At the Consumer Electronics Show in Las Vegas last week, several techblogs highlighted legislation being discussed in the US Senate and the House. There are three pieces of legislation in fact, the Stop Online Piracy Act (SOPA), the Digital ENforcement Act (OPEN) and the Protect Intellectual Property Act (PIPA). If passed, they give the US government and corporations the ability to censor the net, all in the name of protecting "creativity", they just have to convince a judge that the site is "dedicated to copyright infringement".
The US government has already wrongly shut down sites without any recourse to the site owner. Under this bill, sharing a video with anything they believe is copyrighted in it, or what sites like YouTube, Vimeo and Twitter do, would be considered illegal behaviour. Because of the sheer volume of video being uploaded by the public, some providers like YouTube are already struggling with take-down notices from entertainment companies. They take down a video first, and then there's a long and complicated procedure before the video is restored...uploaders are guilty first until proved innocent. There have been cases where clips used as part of a fair-use policy in shows like TechNews Today have resulted in entire episodes being taken down.
Other websites like Americancensorship.org have been set up to explain what's going on and gather support to oppose this legislation.
The sad fact is that the fix being proposed won't stop downloading, but it does set a precedent for dangerous government and industry meddling in the way the Internet works. It stifles innovation, shuts out diverse voices at a point where other forms of legitimate downloading are starting to prove their worth.
Apparently, some in Washington DC are beginning to realise what this means. On Saturday Jan 14th, Obama administration officials signaled that the White House would not support parts of the two bills.
While we believe that online piracy by foreign websites is a serious problem that requires a serious legislative response, we will not support legislation that reduces freedom of expression, increases cybersecurity risk, or undermines the dynamic, innovative global Internet. Any effort to combat online piracy must guard against the risk of online censorship of lawful activity and must not inhibit innovation by our dynamic businesses large and small. Across the globe, the openness of the Internet is increasingly central to innovation in business, government, and society and it must be protected.
Our analysis of the DNS filtering provisions in some proposed legislation suggests that they pose a real risk to cybersecurity and yet leave contraband goods and services accessible online. We must avoid legislation that drives users to dangerous, unreliable DNS servers and puts next-generation security policies, such as the deployment of DNSSEC, at risk. Let us be clear—online piracy is a real problem that harms the American economy, and threatens jobs for significant numbers of middle class workers and hurts some of our nation's most creative and innovative companies and entrepreneurs. It harms everyone from struggling artists to production crews, and from startup social media companies to large movie studios.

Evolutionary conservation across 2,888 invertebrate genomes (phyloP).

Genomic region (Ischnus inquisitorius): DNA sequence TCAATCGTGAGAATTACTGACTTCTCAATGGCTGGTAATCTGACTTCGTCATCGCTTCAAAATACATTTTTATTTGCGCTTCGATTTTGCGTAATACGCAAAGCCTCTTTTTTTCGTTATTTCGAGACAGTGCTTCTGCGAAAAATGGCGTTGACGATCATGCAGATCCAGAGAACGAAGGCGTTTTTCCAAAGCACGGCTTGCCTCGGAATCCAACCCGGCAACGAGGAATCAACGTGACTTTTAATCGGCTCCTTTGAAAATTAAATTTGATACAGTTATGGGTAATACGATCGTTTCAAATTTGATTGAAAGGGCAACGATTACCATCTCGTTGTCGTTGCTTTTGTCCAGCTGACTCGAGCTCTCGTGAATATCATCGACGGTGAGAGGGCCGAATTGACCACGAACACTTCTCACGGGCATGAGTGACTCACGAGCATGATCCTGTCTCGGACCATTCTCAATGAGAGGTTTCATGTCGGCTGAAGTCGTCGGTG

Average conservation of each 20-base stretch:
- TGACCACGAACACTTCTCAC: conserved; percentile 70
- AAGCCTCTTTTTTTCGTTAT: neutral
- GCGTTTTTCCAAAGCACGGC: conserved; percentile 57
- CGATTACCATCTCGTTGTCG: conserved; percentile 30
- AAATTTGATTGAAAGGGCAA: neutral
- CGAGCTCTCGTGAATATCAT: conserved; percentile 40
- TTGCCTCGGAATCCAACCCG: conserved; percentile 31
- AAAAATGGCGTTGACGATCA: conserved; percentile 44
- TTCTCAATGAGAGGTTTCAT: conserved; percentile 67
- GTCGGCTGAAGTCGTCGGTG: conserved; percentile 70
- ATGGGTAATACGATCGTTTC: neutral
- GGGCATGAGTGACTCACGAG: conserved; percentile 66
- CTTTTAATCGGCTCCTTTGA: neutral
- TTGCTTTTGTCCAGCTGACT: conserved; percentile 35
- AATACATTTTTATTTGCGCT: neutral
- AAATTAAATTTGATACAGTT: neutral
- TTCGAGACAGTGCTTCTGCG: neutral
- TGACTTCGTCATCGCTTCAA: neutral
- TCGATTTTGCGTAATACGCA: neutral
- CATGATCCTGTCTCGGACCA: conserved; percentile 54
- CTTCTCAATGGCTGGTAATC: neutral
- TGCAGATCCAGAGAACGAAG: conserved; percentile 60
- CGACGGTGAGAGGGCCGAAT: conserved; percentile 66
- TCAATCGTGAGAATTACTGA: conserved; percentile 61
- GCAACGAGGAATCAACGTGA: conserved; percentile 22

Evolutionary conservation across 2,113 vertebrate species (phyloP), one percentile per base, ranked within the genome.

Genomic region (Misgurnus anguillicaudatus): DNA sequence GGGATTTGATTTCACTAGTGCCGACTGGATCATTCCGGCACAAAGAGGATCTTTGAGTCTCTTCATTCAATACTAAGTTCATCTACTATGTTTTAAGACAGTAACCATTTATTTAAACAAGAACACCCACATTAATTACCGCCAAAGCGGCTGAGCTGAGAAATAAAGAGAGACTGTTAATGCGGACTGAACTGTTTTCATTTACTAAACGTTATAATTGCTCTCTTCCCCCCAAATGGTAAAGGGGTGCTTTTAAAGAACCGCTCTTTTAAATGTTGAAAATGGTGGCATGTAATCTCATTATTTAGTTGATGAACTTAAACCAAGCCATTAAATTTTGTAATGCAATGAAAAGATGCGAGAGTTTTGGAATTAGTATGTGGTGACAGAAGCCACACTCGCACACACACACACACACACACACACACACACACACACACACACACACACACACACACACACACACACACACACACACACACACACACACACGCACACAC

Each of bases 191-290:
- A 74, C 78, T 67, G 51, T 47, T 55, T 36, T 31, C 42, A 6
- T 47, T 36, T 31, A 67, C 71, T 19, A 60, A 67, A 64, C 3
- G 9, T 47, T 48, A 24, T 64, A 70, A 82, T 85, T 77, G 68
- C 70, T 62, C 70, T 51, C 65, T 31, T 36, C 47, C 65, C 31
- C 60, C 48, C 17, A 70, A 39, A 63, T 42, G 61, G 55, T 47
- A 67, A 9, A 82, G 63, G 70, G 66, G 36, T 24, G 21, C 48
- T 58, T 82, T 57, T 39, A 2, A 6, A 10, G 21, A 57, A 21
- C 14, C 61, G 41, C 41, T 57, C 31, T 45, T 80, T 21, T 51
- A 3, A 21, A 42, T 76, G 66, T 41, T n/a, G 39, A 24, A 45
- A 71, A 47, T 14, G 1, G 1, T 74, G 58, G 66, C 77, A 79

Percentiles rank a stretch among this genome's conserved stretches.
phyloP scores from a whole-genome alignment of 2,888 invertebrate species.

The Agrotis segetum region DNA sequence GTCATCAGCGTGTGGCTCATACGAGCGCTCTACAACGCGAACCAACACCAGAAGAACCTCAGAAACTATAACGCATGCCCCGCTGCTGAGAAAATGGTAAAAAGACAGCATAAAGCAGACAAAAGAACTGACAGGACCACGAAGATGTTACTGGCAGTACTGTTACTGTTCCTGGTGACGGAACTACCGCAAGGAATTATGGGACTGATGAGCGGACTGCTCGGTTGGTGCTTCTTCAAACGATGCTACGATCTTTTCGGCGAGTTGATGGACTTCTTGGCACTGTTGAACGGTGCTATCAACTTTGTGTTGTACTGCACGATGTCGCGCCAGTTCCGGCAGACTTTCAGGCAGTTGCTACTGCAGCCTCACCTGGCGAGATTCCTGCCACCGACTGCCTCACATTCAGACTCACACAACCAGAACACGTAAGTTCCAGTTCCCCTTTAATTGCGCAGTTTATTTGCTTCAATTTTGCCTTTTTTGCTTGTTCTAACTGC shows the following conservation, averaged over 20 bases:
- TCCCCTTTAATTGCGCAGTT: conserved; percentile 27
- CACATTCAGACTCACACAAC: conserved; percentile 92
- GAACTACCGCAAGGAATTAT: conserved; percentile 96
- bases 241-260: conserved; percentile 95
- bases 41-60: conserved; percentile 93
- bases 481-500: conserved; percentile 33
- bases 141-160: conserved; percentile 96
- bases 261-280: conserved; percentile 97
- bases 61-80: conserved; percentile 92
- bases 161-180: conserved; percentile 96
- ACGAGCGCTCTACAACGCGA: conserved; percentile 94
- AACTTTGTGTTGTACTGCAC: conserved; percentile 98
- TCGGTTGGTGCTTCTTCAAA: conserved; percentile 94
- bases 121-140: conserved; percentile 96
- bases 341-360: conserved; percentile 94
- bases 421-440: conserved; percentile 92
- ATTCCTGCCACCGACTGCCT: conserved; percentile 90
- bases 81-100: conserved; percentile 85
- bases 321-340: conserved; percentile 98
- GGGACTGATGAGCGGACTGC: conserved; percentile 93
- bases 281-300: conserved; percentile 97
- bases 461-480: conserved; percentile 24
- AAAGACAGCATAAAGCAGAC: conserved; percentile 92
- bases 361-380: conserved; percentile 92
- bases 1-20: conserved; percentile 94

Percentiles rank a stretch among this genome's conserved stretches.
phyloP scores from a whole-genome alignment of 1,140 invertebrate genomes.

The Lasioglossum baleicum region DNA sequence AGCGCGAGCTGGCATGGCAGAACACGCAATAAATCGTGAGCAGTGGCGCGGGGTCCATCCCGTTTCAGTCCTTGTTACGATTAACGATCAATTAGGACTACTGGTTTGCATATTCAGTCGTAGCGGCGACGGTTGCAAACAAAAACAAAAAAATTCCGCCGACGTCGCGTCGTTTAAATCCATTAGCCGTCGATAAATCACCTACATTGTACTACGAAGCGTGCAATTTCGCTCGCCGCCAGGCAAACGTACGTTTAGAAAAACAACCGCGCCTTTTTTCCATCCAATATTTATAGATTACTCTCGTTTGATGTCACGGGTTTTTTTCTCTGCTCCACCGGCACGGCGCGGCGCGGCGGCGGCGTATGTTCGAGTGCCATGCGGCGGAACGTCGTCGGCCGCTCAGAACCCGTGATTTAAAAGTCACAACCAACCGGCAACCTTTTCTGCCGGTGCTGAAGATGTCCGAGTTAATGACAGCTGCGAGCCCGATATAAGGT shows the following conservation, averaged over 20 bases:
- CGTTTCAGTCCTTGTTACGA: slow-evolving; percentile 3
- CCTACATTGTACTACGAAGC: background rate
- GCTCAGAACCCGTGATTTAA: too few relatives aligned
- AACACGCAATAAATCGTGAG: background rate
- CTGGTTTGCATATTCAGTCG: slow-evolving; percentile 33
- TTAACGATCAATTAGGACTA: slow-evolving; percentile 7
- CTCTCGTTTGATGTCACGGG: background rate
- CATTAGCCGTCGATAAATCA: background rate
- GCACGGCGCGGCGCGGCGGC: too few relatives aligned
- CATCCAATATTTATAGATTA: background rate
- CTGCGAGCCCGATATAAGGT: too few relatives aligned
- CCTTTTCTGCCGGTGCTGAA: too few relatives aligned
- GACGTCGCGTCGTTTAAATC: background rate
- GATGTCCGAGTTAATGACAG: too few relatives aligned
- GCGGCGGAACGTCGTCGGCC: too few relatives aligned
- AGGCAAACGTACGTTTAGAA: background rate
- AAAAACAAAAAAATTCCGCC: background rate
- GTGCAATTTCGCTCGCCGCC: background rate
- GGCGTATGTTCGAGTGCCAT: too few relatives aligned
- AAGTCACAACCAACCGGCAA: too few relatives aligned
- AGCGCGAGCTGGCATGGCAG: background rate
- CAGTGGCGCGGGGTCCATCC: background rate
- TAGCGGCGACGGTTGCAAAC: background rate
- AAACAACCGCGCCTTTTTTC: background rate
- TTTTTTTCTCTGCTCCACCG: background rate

The Whitehouse goes on to indicate it will host an online event to get more input. I wonder if that will include discussion of the recent case in the UK of Richard O'Dwyer, a student at the University of Sheffield who faces extradition for providing a site that linked through to US TV shows. So far the UK government has not commented. Whilst the Whitehouse statement has clear arguments against the proposed legislation, I am very concerned at the new legal tools being drawn up and described below.
While we are strongly committed to the vigorous enforcement of intellectual property rights, existing tools are not strong enough to root out the worst online pirates beyond our borders. That is why the Administration calls on all sides to work together to pass sound legislation this year that provides prosecutors and rights holders new legal tools to combat online piracy originating beyond U.S. borders while staying true to the principles outlined above in this response.
To minimize this risk, new legislation must be narrowly targeted only at sites beyond the reach of current U.S. law, cover activity clearly prohibited under existing U.S. laws, and be effectively tailored, with strong due process and focused on criminal activity. Any provision covering Internet intermediaries such as online advertising networks, payment processors, or search engines must be transparent and designed to prevent overly broad private rights of action that could encourage unjustified litigation that could discourage startup businesses and innovative firms from growing.
Victoria Espinel, Intellectual Property Enforcement Coordinator at Office of Management and Budget, Aneesh Chopra, the U.S. Chief Technology Officer and Assistant to the President and Associate Director for Technology at the Office of Science and Technology Policy, Howard Schmidt is Special Assistant to the President and Cybersecurity Coordinator for National Security Staff.
The devil will certainly be in the details. If the BBC World Service or BBC World News is looking for subject matter to debate, then this is surely a great example where an global perspective is needed to resolve the problem.